Nothing seems to help. Reynolds number is never a problem.
The water jet is very stable.
What else can I try ?

Problem 2 : the cutter.

The cutter is very fast.
Stopping the water jet seems ok.
But when the cutter gets open again, there are a lot of water drops at the beginning of the water jet – not acceptable.
I am sure the reason is situated in the disturbance of the water jet underneath the cutter when the cutter is active.
In this case the cutter is simply a metal strip. I think it should be a special shape.
Is there anyone who has some experience ?

Who can give me some advice ?

Thanks.

peter.lefevre2@telenet.be
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Re: Making a laminar flow 2 m high and 4 m far

Post  theguitarman on Fri May 04, 2018 6:23 am

Hello Peter!

Thanks for sharing your wonderful build! Everything looks great and well built!

In regards to your two problems, here are my suggestions:

Problem 1) It sounds like you have great results so far, and you have taken many of the steps needed to prevent breakup of the water. It would probably be helpful to look at the breakup area and try to understand "how" the water is breaking up. If it were pressure fluctuations, you would probably see the solid part of the stream move back and forth as the pressure fluctuated. Another possibility is wind! I have found that on a long stream, even a gentle breeze can cause problems. Perhaps you have a place indoors to try your stream where you can take all of the wind out of the equation? The third possibility is the diameter of your nozzle. While your Reynolds number is perfectly fine, I have had more success by using a wider diameter pipe. My current nozzle is 8 inches (20cm) wide. Hopefully one of these ideas help, they are all I can think of right now.

Problem 2) With the cutter, mechanical moving parts never seem to be fast enough to cut the water well. Whenever I see a jumping fountain that has been professionally installed, I always go over and see how it is working, and they always are using a separate water stream to "cut" the water. In case you are not familiar, I will explain in detail.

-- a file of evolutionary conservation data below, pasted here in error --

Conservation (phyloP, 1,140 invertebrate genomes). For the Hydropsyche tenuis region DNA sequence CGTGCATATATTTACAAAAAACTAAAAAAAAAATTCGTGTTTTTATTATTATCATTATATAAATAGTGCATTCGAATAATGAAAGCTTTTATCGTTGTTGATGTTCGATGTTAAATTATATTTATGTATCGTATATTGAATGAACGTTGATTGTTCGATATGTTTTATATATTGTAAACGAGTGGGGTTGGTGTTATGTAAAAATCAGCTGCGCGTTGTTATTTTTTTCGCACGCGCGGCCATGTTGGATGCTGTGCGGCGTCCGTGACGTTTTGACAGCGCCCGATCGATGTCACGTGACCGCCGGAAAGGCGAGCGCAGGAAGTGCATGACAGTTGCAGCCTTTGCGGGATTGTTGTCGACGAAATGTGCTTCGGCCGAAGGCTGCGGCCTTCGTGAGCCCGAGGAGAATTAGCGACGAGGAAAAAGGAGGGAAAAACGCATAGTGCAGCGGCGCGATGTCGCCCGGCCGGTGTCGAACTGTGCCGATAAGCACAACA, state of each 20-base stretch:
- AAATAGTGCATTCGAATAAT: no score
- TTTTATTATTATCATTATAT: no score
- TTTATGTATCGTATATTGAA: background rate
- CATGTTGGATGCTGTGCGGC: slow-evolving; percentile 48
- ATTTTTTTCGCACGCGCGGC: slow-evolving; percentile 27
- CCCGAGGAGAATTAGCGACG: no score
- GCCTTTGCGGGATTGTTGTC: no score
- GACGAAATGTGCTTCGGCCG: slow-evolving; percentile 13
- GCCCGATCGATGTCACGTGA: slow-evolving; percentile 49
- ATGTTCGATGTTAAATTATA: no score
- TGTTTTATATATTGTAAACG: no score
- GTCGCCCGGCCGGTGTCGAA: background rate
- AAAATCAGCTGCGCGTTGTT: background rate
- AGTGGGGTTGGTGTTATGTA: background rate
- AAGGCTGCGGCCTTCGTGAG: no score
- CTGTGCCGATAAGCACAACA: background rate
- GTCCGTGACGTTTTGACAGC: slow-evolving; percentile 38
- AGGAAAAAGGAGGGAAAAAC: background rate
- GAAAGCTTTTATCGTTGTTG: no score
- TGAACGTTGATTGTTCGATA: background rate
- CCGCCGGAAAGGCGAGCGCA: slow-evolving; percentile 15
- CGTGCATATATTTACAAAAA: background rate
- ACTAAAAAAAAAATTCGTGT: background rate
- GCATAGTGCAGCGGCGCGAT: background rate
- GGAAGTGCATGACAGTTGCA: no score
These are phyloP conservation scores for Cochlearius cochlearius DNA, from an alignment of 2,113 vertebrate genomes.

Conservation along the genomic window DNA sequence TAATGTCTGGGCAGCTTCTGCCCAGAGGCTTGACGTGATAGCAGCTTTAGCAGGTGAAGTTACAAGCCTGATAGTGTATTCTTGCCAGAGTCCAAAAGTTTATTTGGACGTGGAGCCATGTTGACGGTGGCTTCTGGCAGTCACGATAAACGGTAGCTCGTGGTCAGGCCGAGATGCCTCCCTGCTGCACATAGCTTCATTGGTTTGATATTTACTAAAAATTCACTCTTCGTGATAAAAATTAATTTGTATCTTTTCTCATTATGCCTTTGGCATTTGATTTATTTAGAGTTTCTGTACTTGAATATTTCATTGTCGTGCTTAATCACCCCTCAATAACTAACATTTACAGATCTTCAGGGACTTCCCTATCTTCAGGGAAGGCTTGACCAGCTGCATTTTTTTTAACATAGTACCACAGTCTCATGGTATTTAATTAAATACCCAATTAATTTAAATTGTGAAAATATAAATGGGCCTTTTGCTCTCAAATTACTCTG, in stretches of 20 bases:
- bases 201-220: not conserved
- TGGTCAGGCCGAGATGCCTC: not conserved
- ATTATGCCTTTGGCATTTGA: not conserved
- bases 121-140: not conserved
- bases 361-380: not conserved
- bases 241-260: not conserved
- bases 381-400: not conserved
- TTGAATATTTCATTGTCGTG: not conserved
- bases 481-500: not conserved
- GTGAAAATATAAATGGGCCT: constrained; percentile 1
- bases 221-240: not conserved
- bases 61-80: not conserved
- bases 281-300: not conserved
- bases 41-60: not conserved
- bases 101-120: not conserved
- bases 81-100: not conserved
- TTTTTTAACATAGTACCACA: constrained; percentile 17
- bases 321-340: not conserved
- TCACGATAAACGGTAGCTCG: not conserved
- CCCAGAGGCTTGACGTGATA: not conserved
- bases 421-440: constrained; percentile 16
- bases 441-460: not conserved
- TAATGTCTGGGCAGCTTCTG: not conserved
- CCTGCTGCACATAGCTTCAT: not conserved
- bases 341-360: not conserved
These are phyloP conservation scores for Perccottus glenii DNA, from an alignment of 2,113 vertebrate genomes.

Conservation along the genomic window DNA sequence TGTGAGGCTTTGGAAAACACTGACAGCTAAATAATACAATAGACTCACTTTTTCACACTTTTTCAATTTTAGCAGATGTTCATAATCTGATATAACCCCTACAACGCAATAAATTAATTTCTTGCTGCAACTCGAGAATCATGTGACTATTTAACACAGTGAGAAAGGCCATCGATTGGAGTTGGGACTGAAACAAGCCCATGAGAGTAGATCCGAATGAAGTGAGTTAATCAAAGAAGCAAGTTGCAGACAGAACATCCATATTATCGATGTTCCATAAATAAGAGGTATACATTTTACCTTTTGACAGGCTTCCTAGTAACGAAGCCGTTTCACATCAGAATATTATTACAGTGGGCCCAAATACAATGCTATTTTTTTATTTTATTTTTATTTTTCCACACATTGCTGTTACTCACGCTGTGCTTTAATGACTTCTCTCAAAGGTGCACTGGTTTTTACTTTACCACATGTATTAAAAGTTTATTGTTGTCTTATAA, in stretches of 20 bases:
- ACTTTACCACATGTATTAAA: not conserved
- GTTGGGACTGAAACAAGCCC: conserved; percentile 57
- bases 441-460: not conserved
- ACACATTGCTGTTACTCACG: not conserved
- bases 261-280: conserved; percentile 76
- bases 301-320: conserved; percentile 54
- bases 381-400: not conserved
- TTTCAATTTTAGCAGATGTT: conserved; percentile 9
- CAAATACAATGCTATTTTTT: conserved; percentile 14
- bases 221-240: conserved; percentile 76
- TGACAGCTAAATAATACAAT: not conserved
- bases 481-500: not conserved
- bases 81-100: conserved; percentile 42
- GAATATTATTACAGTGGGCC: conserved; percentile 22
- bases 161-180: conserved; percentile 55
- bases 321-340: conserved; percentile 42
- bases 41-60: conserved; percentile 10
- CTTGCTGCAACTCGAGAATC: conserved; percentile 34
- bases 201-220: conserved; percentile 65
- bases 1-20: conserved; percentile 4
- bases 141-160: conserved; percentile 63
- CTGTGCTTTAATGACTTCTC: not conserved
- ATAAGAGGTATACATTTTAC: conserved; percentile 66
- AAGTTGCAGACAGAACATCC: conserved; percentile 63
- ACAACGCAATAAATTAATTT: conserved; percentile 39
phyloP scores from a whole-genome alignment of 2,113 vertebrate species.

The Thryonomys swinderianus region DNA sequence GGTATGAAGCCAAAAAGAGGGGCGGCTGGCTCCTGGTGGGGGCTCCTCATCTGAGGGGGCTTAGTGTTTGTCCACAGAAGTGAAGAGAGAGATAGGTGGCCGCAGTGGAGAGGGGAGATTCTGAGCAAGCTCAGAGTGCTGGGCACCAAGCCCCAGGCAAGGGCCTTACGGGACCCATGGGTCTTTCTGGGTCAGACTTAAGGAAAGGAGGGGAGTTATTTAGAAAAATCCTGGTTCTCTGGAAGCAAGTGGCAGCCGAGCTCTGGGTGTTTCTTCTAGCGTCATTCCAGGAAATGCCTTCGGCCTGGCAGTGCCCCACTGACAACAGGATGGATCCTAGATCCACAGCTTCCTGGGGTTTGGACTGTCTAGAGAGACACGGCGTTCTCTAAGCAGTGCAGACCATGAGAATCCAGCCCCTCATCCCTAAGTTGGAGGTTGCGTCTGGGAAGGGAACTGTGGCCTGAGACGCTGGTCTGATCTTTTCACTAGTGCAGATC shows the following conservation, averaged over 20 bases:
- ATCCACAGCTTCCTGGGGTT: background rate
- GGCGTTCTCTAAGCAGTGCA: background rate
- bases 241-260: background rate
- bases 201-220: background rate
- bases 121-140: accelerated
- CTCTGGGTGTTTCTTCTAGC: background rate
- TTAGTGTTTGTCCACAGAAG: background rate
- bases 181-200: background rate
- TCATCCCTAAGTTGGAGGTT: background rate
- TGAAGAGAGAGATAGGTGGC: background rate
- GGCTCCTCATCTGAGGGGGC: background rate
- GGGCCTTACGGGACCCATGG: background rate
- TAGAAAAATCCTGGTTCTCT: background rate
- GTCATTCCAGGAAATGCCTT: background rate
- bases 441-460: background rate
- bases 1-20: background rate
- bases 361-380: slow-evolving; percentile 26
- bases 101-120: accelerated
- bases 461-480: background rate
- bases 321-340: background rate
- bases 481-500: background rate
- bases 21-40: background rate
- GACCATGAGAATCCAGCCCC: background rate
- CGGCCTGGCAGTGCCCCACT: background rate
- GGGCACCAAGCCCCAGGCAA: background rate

You have the output of your laminar jet, and it goes out of the nozzle and then through a second opening. This second opening has plenty of clearance for the stream of water. Let's say it is 2-3 times as wide as your stream of water. The laminar stream is always flowing. A second, non-laminar stream of water, typically something that comes from a smaller nozzle (something like holding your thumb over a garden hose) is shot at the laminar stream, which pushes it off to the side and it does not come out of that second opening. When you turn off this second stream of water (I'll call it the diverting stream), the laminar stream will flow out like normal. When you turn it on, it cuts the water.

Hope that helps, would love to hear back on your progress! Best of luck!

theguitarman
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Re: Making a laminar flow 2 m high and 4 m far

Post  peter.lefevre2@telenet.be on Mon May 21, 2018 12:04 pm

Hi theguitarman,

thanks for the suggestions.

I made already 2 holes, distance between the holes amounts 4 meters.
1 hole for the pump, the other one for de nozzle.
Tried it and it wasn't bad.
4 meters is the max distance with almost no breakup of the beam.

Reynolds number is 438. ( nozzle = 160 mm ).
Reynols number with a 200 mm nozzle will be 280.

This summer, I'll finish the project - just 1 beam in stead of 3 beams ( my first intention ).

I struggle a bit with the light - the beam isn't bright enough.
There is not enough power.
Working with an optic tube with a power RGB LED ( 10 Watt ) want do the job.
Somehow i need a brighter light without using a optic tube.

I"ll keep you inform.

Grests , Peter

peter.lefevre2@telenet.be